May 21 (Bloomberg) -- Robert Moffat, the former International Business Machines Corp. executive who pleaded guilty in the Galleon Group LLC insider-trading scheme, had an “intimate relationship” with accused tipster Danielle Chiesi, prosecutors said in court.
Moffat admitted to securities fraud and conspiracy in March and is scheduled to be sentenced in July. He faces six months in prison at most. Today at the sentencing of Mark Kurland, a co-founder of New Castle Funds LLC and Chiesi’s former boss, a defense lawyer said Kurland deserved no more prison time than Moffat.
In response, Assistant U.S. Attorney Reed Brodsky told U.S. District Judge Victor Marrero in Manhattan that Kurland was motivated by greed while Moffat had an “intimate relationship” with Chiesi. Brodsky didn’t elaborate, saying he hadn’t intended to discuss Moffat’s case until Kurland’s lawyer, Patrick Smith, began focusing on it.
Kurland, who was sentenced today to 27 months in prison, and Moffat are among 21 people charged since October in two waves of insider-trading arrests. Among them are Galleon co-founder Raj Rajaratnam, who is charged with using confidential tips to earn millions of dollars on illegal stock trades, and Chiesi, whom Kurland supervised at New York-based New Castle. Both Chiesi and Rajaratnam deny wrongdoing.
Moffat, who also isn’t cooperating with prosecutors, will seek a sentence of probation, said his lawyer, Kerry Lawrence.
“Mr. Moffat is the least culpable person charged in connection with the entire case, and the government agreed today that he was less culpable than Mr. Kurland,” Lawrence said in a phone interview.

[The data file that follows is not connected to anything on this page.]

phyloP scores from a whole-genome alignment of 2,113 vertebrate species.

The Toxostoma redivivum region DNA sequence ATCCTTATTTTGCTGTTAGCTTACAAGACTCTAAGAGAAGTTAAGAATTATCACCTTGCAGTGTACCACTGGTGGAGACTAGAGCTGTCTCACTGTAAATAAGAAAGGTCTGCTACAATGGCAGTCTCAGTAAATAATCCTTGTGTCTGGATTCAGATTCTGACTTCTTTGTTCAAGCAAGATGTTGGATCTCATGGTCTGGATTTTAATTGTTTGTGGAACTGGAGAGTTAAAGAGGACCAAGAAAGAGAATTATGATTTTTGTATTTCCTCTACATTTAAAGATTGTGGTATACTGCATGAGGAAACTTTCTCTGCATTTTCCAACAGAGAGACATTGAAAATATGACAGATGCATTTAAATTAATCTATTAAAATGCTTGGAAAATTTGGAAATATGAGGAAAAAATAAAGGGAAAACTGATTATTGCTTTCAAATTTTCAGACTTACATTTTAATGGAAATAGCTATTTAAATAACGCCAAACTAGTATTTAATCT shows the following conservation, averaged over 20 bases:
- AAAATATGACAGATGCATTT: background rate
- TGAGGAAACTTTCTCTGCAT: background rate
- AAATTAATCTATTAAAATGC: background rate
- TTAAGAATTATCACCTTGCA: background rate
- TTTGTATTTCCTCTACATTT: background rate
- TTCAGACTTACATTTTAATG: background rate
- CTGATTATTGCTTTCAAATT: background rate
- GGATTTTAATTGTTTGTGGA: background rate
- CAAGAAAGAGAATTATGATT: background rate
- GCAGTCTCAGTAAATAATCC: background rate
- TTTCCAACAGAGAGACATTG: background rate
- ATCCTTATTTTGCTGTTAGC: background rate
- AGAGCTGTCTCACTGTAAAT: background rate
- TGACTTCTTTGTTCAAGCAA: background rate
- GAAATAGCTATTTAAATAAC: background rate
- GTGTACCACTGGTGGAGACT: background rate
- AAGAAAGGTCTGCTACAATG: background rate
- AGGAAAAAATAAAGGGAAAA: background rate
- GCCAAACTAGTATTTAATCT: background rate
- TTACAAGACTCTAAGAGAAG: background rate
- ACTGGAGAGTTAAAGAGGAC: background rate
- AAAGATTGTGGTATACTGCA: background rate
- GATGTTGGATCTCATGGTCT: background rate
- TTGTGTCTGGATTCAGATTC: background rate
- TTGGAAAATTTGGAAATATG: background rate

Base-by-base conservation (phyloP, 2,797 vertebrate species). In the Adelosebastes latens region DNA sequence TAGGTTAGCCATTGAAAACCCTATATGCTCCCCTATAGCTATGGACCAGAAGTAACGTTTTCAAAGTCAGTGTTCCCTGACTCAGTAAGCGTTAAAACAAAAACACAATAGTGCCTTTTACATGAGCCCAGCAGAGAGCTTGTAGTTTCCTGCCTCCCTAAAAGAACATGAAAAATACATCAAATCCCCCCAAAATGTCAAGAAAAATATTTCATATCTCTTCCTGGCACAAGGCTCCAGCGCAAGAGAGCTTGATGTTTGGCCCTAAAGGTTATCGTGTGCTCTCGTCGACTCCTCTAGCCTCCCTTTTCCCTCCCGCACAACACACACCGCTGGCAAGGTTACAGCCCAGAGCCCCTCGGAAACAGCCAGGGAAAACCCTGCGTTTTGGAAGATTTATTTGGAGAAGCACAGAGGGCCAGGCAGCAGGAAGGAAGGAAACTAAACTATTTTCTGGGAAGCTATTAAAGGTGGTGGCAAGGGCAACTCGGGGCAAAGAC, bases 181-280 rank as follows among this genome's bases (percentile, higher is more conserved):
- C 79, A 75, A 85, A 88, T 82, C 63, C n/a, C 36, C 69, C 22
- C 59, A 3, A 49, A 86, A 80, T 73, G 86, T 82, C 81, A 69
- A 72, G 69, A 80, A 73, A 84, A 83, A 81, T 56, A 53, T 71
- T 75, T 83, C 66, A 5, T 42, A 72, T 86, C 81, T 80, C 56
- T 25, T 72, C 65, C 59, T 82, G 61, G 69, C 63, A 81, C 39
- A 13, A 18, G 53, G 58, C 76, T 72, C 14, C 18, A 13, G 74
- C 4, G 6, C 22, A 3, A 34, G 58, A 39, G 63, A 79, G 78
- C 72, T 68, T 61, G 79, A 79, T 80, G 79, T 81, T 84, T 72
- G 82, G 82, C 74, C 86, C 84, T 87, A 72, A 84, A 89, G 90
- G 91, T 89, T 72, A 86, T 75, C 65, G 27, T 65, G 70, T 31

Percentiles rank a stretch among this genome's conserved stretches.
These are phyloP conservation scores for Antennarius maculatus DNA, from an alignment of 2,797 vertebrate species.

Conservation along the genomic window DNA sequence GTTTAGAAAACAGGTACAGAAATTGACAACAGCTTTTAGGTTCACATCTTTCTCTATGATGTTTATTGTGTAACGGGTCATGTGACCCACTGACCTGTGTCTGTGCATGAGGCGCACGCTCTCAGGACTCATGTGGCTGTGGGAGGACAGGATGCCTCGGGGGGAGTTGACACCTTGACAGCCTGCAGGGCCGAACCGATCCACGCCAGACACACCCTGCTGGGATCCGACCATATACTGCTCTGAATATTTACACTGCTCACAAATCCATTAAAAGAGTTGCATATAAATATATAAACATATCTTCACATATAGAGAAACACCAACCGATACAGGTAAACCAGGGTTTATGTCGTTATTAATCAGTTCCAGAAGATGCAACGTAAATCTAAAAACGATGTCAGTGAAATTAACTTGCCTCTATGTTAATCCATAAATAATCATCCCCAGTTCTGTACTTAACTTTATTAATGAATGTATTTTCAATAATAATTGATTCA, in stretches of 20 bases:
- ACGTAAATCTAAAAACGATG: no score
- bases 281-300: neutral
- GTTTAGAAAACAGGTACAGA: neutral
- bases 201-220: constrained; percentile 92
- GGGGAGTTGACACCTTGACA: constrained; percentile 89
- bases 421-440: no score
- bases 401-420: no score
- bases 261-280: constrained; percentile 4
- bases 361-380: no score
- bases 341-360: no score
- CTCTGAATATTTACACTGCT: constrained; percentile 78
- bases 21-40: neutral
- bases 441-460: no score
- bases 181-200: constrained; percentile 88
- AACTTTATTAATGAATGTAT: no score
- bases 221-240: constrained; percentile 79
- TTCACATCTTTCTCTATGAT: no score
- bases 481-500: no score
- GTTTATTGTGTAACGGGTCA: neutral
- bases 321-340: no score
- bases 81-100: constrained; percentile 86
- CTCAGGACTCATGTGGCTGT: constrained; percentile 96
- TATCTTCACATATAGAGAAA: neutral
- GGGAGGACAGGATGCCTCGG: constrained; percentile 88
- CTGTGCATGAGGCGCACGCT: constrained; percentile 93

Chiesi’s lawyer, Alan Cohen, declined to comment after court today.
A former 31-year IBM veteran, Moffat admitted in court in March that in 2008 he leaked information to Chiesi about IBM, Lenovo Group Ltd. and Advanced Micro Devices Inc. He said he told Chiesi about disappointing sales of IBM servers, a pending restructuring at AMD and earnings at Lenovo.
Moffat said he learned the information because he served as a non-voting member of Lenovo’s board and because he knew that IBM had been asked by AMD to use a license as part of its restructuring.
Moffat received “no money or other financial benefit” from trades based on inside information, Lawrence said in court when his client pleaded guilty.
IBM’s Top Five
Kurland, 61, pleaded guilty in January for his role in the scheme. At his sentencing, Smith argued to Marrero that Moffat was more culpable than Kurland. Smith said Moffat, whom he called one of the top five executives at IBM, leaked confidential information while Kurland only traded on tips that originated with Moffat and passed through Chiesi.
“The crime started with Robert Moffat,” Smith said.
Brodsky told the judge that prosecutors will ask that Moffat be sentenced to six months in prison. Under federal sentencing guidelines, he may also be eligible for a sentence of probation.
At IBM, the world’s largest computer-services company, Moffat oversaw the personal-computer business and helped sell that unit. Before his arrest, he was among the candidates to succeed Sam Palmisano as chief executive officer, according to people familiar with IBM’s thinking.
The case is U.S. v. Kurland, 10-cr-69, U.S. District Court, Southern District of New York (Manhattan).
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